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What’s the deal with takeaways under alert level three?

Praise all that is good and holy, hospitality businesses are allowed to reopen next week – with a bunch of restrictions. Here’s what you need to know. 

Takeaways are back on next week, right? Thank god, I’m sick of cooking.

Yes, New Zealand is moving down from alert level four to alert level three at 11.59pm on Monday, April 27. That means retail and hospitality businesses can open, but only for delivery, drive-through or contactless pre-ordered pick-up – customers cannot enter stores or consume food and drink on site.

So what you’re saying is I can get a midnight snack on Uber Eats on Monday night? 

Sadly no. Uber Eats will be back up and running at 10am on Tuesday, April 28 in the cities in which it has operated previously: Auckland, Hamilton, Tauranga, Wellington, Christchurch and Dunedin. Of course, it’ll be up to individual eateries using the platform if and when they choose to reopen. Contactless delivery will be the default setting, and there’s a new function that allows you to tip the eatery you’re ordering from.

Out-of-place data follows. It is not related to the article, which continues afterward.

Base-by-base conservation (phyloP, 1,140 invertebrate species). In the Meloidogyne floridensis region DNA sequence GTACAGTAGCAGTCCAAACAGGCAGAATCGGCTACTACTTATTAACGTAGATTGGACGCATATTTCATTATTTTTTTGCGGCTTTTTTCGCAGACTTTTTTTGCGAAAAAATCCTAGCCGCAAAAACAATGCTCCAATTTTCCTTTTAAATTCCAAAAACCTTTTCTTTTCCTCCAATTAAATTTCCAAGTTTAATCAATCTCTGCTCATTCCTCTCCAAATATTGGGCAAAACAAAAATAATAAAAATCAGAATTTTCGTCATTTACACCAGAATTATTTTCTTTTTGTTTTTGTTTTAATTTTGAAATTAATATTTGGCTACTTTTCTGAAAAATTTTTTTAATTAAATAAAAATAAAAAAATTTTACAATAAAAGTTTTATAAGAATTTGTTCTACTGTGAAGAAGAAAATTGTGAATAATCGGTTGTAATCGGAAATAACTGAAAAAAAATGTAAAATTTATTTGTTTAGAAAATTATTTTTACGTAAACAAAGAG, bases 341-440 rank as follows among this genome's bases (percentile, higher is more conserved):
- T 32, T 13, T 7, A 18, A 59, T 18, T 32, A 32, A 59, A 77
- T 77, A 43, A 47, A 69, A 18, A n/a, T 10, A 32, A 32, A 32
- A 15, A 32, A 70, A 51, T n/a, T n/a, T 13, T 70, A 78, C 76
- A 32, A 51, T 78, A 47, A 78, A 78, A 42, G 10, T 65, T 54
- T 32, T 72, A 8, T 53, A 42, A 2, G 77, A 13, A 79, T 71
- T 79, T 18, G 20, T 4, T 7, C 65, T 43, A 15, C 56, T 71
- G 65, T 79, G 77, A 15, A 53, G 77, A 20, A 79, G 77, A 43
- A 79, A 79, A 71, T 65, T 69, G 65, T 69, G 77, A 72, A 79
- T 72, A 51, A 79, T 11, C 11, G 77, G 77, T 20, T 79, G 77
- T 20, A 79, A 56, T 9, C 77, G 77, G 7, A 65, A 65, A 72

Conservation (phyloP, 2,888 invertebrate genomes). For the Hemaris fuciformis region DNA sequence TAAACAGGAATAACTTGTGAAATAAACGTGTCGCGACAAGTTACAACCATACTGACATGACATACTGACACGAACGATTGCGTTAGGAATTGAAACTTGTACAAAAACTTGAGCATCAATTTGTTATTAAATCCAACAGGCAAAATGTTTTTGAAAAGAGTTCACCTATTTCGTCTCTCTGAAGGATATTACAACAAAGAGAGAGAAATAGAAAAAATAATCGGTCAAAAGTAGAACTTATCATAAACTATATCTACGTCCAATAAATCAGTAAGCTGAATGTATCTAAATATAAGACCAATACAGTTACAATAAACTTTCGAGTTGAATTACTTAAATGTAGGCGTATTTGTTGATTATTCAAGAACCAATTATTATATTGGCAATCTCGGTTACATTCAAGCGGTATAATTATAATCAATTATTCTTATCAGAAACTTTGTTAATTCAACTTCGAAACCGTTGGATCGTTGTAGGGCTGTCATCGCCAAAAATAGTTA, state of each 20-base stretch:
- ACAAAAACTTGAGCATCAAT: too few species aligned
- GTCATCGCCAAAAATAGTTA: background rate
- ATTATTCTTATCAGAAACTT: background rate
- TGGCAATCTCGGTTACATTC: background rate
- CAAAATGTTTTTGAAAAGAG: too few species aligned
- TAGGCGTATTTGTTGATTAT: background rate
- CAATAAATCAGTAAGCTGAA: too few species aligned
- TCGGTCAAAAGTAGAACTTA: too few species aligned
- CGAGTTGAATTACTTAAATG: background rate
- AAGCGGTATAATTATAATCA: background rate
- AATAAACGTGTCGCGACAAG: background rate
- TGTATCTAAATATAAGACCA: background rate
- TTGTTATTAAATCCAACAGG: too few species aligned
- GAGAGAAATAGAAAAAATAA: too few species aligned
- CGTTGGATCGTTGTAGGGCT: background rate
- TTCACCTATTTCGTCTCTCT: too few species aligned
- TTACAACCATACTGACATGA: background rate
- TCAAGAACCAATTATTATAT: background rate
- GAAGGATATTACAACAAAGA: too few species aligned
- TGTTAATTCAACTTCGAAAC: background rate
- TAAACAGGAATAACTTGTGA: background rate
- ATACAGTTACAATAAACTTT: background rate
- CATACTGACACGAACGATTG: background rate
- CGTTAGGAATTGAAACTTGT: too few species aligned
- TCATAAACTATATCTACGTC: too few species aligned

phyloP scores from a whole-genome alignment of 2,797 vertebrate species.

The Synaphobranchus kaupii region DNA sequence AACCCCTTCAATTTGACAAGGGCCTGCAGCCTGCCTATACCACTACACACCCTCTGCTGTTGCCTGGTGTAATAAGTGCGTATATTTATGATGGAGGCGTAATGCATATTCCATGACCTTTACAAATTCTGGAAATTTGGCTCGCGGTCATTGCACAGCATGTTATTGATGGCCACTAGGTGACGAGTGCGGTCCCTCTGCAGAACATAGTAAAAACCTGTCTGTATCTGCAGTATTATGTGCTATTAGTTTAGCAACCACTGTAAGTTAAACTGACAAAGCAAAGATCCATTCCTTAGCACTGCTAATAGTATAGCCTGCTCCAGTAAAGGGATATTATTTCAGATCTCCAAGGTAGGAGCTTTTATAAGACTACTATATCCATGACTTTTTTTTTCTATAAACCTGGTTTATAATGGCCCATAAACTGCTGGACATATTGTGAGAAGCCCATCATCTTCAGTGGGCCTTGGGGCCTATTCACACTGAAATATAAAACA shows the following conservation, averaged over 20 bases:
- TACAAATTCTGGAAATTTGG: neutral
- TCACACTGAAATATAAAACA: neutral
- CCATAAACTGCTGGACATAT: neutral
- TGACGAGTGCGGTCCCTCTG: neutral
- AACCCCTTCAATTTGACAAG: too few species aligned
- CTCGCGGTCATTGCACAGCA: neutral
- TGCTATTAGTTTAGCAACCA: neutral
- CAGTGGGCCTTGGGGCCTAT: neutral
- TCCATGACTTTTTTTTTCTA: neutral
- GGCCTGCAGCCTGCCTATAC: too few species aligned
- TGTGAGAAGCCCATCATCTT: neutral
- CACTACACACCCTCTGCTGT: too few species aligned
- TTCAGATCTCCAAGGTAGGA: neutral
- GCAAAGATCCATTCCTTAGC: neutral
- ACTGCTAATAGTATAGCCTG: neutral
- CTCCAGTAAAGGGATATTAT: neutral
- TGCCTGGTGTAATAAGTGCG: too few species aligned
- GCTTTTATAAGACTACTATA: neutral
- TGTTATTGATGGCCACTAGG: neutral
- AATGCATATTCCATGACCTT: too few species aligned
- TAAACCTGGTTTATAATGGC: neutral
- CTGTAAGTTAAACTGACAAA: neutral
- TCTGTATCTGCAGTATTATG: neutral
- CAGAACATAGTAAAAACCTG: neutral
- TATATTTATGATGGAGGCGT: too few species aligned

I keep seeing stuff about how I shouldn’t use Uber Eats because it takes a massive cut from businesses. What’s the deal?

Yep, the standard commission fee is 35%, though bigger companies get a lower rate. Uber Eats has declined to lower its rate in response to the devastating impact Covid-19 has had on the hospitality sector. Yesterday, the prime minister advised New Zealanders to support local business and choose eateries that have their own delivery service where possible.

I do like the convenience of an app though. Are there other app options?